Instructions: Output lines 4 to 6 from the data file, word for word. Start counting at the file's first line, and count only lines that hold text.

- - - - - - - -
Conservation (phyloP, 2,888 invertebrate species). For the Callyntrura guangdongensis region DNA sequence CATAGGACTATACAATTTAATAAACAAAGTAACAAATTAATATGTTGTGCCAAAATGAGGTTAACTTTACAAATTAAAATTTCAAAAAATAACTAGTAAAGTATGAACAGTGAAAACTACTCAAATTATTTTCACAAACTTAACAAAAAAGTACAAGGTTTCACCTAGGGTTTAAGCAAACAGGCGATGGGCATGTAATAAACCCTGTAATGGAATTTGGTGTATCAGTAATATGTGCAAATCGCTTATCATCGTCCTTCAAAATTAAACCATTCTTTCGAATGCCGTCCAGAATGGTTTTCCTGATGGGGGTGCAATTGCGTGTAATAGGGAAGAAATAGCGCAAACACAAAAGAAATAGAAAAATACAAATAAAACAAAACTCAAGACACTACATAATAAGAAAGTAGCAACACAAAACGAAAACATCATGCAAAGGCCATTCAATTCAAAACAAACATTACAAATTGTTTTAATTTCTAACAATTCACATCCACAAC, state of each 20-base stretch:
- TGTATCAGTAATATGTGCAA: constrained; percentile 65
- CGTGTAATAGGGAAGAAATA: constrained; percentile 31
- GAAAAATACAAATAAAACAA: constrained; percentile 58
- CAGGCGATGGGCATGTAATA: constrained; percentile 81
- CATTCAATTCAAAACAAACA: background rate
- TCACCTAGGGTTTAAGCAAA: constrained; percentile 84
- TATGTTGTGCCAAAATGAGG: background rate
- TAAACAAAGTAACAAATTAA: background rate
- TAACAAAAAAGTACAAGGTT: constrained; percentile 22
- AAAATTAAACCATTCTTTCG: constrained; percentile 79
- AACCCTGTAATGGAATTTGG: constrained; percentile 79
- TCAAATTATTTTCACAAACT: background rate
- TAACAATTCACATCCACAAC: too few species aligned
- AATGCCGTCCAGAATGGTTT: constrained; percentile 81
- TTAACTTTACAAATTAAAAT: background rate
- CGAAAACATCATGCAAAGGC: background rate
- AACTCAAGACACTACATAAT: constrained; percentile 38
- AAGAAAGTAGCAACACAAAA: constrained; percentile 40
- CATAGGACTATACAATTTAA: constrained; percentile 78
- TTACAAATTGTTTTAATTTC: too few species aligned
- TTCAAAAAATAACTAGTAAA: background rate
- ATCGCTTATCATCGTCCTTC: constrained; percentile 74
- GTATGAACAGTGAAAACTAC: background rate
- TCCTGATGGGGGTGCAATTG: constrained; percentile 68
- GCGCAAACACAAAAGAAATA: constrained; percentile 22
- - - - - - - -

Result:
- GAAAAATACAAATAAAACAA: constrained; percentile 58
- CAGGCGATGGGCATGTAATA: constrained; percentile 81
- CATTCAATTCAAAACAAACA: background rate